Published Online: December 16, 2013
Fall marks the start of seasonal allergy misery for millions of ragweed sufferers. Most turn to treatment with symptomatic relief medications (e.g., antihistamines and decongestants) often in conjunction with a controller agent (e.g., topical nasal steroid) that must be used religiously, otherwise benefit is lost once the preparation is discontinued. In contrast, subcutaneous immunotherapy (SCIT) is a disease-modifying treatment; however, many patients refuse or become non-compliant with SCIT, either out of discomfort associated with injections, the need for frequent office visits interfering with their schedules, or the risk of systemic allergic reactions.
In this experimental study published in The Journal of Allergy and Clinical Immunology (JACI) Creticos et al report the first successful confirmatory clinical trial to demonstrate the tolerability and effectiveness of a standardized ragweed extract administered as a sublingual liquid allergen extract as opposed to a subcutaneous injection.
In this randomized, double-blind, placebo-controlled trial, study subjects were randomly assigned to treatment with a sublingual allergen immunotherapy liquid extract of ragweed (RW-SAIL) or placebo. Treatment was initiated 8-16 weeks prior to the ragweed pollen season and patients administered daily drops through the ragweed season. Treatment was given at the clinical investigator’s research site on the first day of treatment, but all subsequent doses were self-administered by the patient at home.
The study patients recorded their seasonal symptoms on electronic diaries, and the Total Combined Score (TCS), which was the defined primary efficacy outcome for the study, was clearly improved in the subjects that received active treatment (RW-SAIL) versus placebo. This TCS was improved 43% for the patients receiving RW-SAIL versus placebo. The expected up-regulation of protective IgG4 antibody, a biomarker that has been shown to be associated with improvement in symptoms and medication use, provides reassurance that the treatment dose was adequate.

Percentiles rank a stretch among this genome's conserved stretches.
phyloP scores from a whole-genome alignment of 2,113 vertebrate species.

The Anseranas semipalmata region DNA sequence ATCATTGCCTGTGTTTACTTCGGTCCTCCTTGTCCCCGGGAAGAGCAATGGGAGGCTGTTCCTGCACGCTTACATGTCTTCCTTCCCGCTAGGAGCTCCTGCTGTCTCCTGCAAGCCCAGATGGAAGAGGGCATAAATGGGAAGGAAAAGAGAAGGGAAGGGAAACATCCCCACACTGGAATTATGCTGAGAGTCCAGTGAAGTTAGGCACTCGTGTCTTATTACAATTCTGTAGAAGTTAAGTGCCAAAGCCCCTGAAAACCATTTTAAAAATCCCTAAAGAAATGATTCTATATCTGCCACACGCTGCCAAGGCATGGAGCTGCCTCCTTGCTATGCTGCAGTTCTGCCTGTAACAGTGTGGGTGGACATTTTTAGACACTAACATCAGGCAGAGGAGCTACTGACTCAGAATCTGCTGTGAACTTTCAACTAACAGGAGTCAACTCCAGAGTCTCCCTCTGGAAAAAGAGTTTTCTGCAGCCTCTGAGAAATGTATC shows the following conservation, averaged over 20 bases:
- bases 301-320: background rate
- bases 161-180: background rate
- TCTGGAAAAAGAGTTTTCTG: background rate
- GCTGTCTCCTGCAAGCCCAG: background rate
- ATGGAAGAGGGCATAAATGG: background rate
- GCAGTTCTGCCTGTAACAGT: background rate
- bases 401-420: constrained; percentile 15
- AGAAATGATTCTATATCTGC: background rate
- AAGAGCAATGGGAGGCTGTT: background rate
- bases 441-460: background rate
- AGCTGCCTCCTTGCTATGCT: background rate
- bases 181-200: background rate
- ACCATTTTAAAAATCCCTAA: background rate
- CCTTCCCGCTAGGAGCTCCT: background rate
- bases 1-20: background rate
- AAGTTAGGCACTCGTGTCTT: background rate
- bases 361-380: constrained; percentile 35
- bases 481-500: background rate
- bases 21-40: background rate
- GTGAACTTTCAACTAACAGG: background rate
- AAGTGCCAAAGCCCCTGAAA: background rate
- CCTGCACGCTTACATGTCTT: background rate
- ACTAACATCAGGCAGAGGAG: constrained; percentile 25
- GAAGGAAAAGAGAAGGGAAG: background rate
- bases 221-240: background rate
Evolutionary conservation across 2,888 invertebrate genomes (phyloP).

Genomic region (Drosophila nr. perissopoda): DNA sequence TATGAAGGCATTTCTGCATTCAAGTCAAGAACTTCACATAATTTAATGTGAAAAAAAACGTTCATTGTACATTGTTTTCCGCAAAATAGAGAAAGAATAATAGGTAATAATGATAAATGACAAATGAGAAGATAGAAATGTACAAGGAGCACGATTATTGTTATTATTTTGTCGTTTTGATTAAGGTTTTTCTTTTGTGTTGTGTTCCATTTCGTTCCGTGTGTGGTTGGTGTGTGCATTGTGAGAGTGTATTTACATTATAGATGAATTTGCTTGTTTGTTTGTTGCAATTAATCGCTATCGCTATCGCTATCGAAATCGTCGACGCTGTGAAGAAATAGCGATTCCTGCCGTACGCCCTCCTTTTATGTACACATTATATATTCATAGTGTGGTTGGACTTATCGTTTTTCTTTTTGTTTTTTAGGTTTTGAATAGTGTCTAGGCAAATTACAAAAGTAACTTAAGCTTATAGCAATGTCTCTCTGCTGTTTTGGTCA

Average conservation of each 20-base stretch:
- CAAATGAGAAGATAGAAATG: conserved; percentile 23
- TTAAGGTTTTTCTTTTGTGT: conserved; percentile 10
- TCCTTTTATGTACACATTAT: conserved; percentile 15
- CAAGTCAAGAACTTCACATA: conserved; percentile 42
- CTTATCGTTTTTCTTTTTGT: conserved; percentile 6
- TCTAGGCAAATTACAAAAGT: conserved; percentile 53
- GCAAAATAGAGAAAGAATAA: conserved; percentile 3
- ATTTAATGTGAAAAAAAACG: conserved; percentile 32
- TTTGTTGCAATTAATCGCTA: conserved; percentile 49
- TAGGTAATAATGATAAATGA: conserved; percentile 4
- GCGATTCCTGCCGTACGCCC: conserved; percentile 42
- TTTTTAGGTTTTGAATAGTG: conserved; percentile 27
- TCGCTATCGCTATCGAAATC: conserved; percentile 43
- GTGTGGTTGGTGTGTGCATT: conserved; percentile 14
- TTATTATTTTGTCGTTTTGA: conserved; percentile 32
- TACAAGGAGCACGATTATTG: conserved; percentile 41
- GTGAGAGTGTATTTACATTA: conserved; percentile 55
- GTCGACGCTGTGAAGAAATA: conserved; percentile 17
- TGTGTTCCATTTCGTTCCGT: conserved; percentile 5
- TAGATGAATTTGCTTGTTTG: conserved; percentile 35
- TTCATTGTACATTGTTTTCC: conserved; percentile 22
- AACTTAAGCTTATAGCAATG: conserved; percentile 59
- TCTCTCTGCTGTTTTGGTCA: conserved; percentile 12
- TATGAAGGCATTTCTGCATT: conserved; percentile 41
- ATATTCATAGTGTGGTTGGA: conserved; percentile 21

The safety findings from the study showed that treatment with the sublingual allergen immunotherapy liquid extract was well-tolerated (94% of patients maintained the target dose; e.g., ~50 mcg Amb a 1) with the frequency of adverse events similar for both treatment groups with the exception of treatment-related oral mucosal local application-site reactions which were transient and self-limited and more frequent in the active treatment group. No systemic allergic reactions, anaphylaxis, or life-threatening events occurred in the study, and few patients discontinued the study due to an adverse event.
Sublingual ragweed immunotherapy appears to offer a safe, convenient, and effective form of treatment for management of patients afflicted with ragweed-induced seasonal allergic rhinoconjunctivitis with or without milder asthma. This study takes on major significance in the U.S., as the off-label use of sublingual aqueous extracts is increasing, but only limited data from well designed and properly powered safety and dose-exploring efficacy studies exist to support this use.
The Journal of Allergy and Clinical Immunology (JACI) is the official scientific journal of the AAAAI, and is the most-cited journal in the field of allergy and clinical immunology.